Updated: May. 26, 2011
This article presents dispositions supporting the teaching of science as structured inquiry by four elementary candidates. Supportive dispositions included curiosity and questioning, investigating first-hand, learning together, and active learning. These dispositions supported early science teaching despite candidates limited science content knowledge, and may contribute to candidates’ further learning of science.
Updated: May. 13, 2011
The current paper discusses the value of narrative for conceptualizing and promoting teacher research and inquiry in early childhood teacher education. This paper provides an overview of essential forms and functions of narrative. In this discussion, the authors provide illustrative examples of their teaching and research with early childhood teacher researchers applying elements of narrative at the graduate level.
Updated: May. 10, 2011
The goal of this dual level inquiry was to examine the concept of teacher research as a path to professional development. Hence, the authors probe a 3-year professional development initiative known as the Master Teacher Program (MTP). The study analyzes the teacher research projects in each of two cohorts involved in the MTP initiative. Finally, the article discusses of outcomes and themes, such as increased confidence and professionalism, that emerged from this research.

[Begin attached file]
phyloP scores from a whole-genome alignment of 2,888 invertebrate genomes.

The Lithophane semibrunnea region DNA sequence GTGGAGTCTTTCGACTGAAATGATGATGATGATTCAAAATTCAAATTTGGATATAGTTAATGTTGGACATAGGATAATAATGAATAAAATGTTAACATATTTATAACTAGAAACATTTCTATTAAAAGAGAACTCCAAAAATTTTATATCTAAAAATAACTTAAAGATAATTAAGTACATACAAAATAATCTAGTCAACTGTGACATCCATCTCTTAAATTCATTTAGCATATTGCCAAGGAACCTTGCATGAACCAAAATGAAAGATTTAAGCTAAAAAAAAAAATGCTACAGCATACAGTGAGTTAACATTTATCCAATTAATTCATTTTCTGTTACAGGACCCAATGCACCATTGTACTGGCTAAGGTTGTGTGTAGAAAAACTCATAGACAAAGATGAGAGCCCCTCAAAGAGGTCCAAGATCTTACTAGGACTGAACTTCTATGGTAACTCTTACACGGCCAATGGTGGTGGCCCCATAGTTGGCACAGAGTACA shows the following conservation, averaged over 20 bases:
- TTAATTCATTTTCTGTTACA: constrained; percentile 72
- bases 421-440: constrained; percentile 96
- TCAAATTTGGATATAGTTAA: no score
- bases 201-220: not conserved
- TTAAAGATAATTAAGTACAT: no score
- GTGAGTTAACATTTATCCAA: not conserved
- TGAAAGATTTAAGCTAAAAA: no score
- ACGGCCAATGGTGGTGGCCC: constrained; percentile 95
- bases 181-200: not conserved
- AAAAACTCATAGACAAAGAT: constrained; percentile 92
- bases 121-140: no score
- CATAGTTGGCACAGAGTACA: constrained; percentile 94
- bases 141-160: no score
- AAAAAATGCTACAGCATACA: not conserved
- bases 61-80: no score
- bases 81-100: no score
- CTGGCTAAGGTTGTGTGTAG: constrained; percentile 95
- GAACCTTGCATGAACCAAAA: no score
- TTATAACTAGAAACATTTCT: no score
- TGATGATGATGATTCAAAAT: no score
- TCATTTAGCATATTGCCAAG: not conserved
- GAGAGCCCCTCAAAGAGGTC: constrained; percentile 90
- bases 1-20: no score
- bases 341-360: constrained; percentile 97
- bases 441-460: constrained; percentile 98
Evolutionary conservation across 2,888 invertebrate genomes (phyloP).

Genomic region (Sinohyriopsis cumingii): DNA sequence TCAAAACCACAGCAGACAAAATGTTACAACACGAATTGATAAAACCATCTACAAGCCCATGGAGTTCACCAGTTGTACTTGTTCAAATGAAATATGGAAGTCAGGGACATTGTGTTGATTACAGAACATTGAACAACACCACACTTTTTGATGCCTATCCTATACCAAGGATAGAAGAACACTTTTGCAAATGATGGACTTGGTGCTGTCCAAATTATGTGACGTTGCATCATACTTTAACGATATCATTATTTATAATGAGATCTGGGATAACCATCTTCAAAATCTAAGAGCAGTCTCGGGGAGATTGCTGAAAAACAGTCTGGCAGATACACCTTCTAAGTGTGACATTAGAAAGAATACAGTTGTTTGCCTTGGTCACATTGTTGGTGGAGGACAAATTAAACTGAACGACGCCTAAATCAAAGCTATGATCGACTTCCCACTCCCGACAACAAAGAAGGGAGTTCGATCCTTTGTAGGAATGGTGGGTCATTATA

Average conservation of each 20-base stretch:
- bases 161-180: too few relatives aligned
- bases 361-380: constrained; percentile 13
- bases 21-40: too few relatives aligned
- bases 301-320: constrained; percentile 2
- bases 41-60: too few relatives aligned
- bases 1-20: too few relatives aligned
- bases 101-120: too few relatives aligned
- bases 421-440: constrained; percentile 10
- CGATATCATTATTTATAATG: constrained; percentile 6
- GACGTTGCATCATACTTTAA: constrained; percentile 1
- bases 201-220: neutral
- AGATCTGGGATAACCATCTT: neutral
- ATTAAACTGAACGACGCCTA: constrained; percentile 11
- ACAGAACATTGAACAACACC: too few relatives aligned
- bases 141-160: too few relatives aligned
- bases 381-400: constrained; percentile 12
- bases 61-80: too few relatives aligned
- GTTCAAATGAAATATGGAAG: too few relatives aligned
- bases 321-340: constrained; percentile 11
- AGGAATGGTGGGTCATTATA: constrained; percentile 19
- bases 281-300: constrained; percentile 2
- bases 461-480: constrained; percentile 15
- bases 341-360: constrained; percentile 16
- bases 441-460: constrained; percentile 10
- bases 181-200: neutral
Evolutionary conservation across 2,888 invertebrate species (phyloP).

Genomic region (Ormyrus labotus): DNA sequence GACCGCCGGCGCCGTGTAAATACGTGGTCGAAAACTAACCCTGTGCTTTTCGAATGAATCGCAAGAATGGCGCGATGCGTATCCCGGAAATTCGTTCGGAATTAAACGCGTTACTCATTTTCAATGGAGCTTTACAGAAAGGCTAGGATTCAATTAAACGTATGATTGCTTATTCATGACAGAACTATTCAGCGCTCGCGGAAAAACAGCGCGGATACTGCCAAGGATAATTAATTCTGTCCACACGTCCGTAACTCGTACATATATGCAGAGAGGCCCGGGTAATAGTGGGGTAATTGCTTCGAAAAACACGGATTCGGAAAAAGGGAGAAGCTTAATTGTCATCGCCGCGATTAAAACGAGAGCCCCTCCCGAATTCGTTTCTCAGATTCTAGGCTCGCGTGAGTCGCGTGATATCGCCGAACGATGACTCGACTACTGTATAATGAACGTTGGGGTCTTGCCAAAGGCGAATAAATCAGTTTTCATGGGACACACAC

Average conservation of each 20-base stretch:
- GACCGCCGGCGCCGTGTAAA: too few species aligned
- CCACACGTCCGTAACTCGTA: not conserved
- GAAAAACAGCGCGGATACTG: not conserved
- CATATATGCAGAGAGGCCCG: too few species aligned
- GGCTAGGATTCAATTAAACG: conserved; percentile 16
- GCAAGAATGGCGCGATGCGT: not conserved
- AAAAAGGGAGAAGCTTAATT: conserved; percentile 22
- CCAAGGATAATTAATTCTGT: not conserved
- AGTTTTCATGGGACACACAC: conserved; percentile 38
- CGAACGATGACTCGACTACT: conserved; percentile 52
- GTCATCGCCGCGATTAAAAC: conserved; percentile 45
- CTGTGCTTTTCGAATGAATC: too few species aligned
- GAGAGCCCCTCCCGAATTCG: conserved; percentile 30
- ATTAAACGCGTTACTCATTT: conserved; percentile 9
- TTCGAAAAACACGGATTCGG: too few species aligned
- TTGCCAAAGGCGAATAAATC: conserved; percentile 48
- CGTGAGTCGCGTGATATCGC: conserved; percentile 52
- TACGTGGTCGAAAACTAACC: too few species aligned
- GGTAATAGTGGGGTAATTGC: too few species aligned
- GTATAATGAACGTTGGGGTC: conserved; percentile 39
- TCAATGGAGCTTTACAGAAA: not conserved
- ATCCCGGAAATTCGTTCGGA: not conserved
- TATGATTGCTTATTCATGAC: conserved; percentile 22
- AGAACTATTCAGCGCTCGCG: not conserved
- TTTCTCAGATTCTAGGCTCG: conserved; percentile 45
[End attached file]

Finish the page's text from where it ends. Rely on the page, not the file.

Updated: May. 08, 2011
The author describes the need of the curriculum studies community to look at a new dialectic—one marked by a physics that pull ideas inward toward some centripetal center. However, there is tension between looking for unifying ideas as they articulate with a multiplicity of incommensurate ones has marked the nature of most scholarly thinking. Despite this tension, several projects have recently been launched in the field that might signal a new age for curriculum studies. These projects have opened a new dialogue that considers possibilities of finding some semblance of canon or disciplinarity in the field.
Updated: Mar. 17, 2011
Sharing Outsider Thinking: Thinking (Differently) with Deleuze in Educational Philosophy and Curriculum Inquiry
The current essay performs a number of the authors' collaborative responses to thinking (differently) with Deleuze in educational philosophy and curriculum inquiry. By exploring their work with Deleuzean conceptual creations in mind, the authors seek to move readers beyond Deleuzo-Guattarian select metaphors. The authors intend these performances to give a sense of not only the generativity that Deleuzo-Guattarian reading∼thinking has opened to them but also the affirmation such performances bestow for thinking (differently) in educational philosophy and curriculum inquiry.
Updated: Mar. 01, 2011